Fragmental: Smash Bros. Meets Smash T.V.

By Rich Stanton on at

Ruffian Games’ Fragmental marks a new way of working for a studio that, as described in our Britsoft Focus piece, had spent years working on concepts and nearly-finished projects that never saw the light of day. In August 2015 the studio’s key figures got together to plan the way forward.

“We sat down in a meeting room,” says Billy Thomson, creative director at Ruffian. “And I think over a good few days, it was like, ‘Right. Go away. Come in with ideas,’ and everyone around the table was just throwing ideas. I mean, some of them were awful…”

“A lot of them were awful,” laughs Martin Livingston, producer and designer at Ruffian. “I seem to remember it was myself who put the first idea of Fragmental forwards…”

Thomson finishes the sentence. “And we all just went, ‘Rubbish!’ His idea, right, was ‘Let’s go back and remake Power Stone,' which is a single-screen game with four players. And everybody was against it. And then it got kind of mangled in the design meeting, until a point where one of the guys said ‘What about, like, multiplayer Hotline Miami?’ That’s cool. Single-shot kills, kind of really fast rounds, that top-down view, twin-stick shooter controls. That’d be cool, let’s try that.’”


Something clicked, because Fragmental is cool. Available now on Steam Early Access, the game is a local competitive shooter for up to four players - with two substantial updates scheduled before the game is ‘finished’, after which Ruffian says it’ll add an online mode. While that would be great, Fragmental is the kind of game you really want to play with someone in the same room. Most rounds last seconds. Entire matches take a few minutes, if that, yet within them contain grand arcs of triumph, epic comebacks, and endless pratfalls.

There’s something to the ‘multiplayer Hotline Miami’ elevator pitch, especially with the more traditional guns, because at the core of Fragmental is one-hit kills with any weapon, and super-responsive twinstick controls. It’s hard to communicate just how blisteringly fast the game is, and your first few rounds will probably not go well. But as soon as you’ve re-adjusted to this twitchy rhythm, and engaged the arcade shooter mindset, all bets are off.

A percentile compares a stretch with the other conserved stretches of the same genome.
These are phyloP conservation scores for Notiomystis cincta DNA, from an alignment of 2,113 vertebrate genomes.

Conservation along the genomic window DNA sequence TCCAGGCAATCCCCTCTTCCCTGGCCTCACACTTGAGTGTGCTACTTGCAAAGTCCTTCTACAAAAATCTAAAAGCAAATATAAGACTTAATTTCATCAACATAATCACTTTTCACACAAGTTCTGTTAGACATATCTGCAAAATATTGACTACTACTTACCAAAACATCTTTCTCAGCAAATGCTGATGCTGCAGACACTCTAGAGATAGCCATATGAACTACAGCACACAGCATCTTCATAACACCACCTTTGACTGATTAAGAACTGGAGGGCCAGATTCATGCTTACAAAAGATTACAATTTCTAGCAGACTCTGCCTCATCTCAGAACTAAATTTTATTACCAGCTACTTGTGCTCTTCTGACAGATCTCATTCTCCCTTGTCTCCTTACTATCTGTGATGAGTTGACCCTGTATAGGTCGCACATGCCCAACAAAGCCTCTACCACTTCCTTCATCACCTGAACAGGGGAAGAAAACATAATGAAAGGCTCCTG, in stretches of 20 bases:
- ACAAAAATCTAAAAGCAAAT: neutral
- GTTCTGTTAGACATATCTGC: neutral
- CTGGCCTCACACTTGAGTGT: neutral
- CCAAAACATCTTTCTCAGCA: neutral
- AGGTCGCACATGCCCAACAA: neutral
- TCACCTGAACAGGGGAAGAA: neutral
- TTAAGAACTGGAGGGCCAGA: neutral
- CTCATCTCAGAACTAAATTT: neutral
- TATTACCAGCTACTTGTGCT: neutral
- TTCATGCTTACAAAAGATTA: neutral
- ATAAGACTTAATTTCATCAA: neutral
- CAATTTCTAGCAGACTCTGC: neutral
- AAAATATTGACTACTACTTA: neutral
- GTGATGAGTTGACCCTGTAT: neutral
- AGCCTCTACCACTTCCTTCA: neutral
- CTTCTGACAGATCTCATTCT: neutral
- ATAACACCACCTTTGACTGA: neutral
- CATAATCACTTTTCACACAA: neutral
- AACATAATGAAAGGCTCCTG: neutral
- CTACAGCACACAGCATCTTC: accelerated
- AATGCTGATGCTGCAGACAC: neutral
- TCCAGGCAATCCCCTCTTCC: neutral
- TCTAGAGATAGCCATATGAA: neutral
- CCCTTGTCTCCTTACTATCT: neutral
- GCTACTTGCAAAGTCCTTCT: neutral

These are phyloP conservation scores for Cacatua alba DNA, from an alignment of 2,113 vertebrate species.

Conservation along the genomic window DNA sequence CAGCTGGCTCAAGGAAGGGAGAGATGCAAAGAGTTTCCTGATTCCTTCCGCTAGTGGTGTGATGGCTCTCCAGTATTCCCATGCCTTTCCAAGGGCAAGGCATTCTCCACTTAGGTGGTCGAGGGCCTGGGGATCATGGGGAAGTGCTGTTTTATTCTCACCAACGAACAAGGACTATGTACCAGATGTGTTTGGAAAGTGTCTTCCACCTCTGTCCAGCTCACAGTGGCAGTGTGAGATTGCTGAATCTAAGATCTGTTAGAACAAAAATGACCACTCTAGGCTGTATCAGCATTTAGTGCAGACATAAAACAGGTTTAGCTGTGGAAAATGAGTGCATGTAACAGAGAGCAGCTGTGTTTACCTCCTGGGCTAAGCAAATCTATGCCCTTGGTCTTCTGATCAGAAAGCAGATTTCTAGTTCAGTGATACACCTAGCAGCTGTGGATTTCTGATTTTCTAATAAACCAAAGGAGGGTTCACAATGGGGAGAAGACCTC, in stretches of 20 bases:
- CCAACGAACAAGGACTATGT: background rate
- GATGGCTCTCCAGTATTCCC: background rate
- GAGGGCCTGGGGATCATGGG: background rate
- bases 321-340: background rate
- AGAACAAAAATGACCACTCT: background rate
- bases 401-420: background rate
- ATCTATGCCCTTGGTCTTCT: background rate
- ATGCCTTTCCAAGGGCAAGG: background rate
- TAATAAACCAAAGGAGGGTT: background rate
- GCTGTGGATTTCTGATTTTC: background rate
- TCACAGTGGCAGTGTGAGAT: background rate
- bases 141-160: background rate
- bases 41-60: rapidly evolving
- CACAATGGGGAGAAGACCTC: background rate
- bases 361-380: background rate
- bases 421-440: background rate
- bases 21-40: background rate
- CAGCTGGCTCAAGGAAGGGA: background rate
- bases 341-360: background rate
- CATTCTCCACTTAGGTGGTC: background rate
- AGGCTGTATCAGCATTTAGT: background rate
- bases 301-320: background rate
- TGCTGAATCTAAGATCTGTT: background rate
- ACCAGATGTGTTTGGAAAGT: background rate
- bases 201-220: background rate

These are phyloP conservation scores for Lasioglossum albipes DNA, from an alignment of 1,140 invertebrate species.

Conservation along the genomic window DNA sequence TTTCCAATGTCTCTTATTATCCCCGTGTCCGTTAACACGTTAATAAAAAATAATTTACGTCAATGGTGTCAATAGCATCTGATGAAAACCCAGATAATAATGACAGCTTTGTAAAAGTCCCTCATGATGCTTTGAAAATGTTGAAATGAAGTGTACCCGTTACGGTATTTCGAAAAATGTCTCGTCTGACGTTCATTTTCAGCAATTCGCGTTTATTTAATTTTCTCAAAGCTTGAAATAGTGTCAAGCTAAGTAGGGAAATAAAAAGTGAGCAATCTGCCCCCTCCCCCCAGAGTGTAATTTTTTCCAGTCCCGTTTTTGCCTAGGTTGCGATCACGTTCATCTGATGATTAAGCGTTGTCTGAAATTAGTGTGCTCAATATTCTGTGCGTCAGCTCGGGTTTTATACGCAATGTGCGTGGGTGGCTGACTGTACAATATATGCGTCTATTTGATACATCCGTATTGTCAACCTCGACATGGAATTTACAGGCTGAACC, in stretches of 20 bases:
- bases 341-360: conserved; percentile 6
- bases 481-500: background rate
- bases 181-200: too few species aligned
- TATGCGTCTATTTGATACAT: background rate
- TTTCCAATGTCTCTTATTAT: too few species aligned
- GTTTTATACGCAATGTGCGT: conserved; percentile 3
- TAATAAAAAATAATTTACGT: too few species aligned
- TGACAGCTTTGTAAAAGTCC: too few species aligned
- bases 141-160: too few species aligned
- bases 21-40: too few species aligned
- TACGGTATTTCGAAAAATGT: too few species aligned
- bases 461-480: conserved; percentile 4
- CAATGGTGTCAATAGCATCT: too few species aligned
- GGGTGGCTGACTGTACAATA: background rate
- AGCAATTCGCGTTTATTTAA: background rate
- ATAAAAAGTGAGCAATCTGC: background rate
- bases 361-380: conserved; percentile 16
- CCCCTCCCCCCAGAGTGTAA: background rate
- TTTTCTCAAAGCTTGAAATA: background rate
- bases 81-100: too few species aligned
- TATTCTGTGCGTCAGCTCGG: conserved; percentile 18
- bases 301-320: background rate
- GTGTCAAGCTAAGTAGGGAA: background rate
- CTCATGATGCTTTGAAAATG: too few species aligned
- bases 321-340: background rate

But the comparison only goes so far because Fragmental starts to really soar when the weapons get weirder - and the constantly-switching rules keep you guessing. Fragmental’s rounds mix up the game’s weapons, with certain being especially well-suited to themed encounters: the disc gun bounces off walls, for example, so four players in a mazey bit of geometry with those are as likely to kill themselves as each other. ‘Suicides’ even turn out to be an important element of how scores tot up - the default way to play is first to 10 frags, but falling off the arena or blowing yourself up strips one away. So every so often there’s a sumo round, maybe a circular arena or a nest of thin platforms with a repulsor gun in the middle, and the last one standing will be the only one whose score doesn’t decrease.

Fragmental has guns, boy does it have guns. There are the pistols, the shotguns and machine-guns and assault rifle equivalents - then we get into more interesting stuff like spread guns, grenade launchers, power fists, repulsor beams, the spinner, snipers, heatseekers, the swarm (which fires a dozen proximity mines at once), the starburst (a slow bullet that explodes into sixteen bullets when it hits a surface), the redeemer (a rocket controlled with the right stick while you keep moving with the left), and the driller (which disappears into walls for a split-second before shooting out the other side). The cross beam lets you set up laser grids across the maps, while wildfire lets you just set parts of it on fire. There are many more and the whole point is you’re switching between these very different tools at a dizzying pace.


In the same way that, regardless of what the pros say, Smash Bros. is a much better game because of all the silly weapons and stage effects, Fragmental’s quickfire mixing of its weapons, arenas and rulesets gives every match its novelties. Arenas can be large and open with sightlines and cover, tiny meat-grinders, round circles, configurations with moving platforms, maze-like deathwarrens and small strips of floor suspended in the sky. And the rules aren’t some dry bit of text at round start, but things like the level suddenly tilting in one direction, every player’s controls getting reversed, or super slo-mo mode - all of which can happen at any time mid-round and are announced dispassionately with a robotic voice.

The fact everything is underpinned by such solid fundamentals is what makes this exhilarating rather than frustrating, with your brain re-wiring itself to deal with new weapons and possibilities every five seconds. Yes, sometimes it’s all too much and you lose a round because you hadn’t worked out what to do fast enough. But far more often you get into the swing and start just charging out of the blocks, full kamikaze mode, knowing that faint heart never won fair frags - and what’s wonderful is that, when you start really going for it, Fragmental just keeps picking up the pace.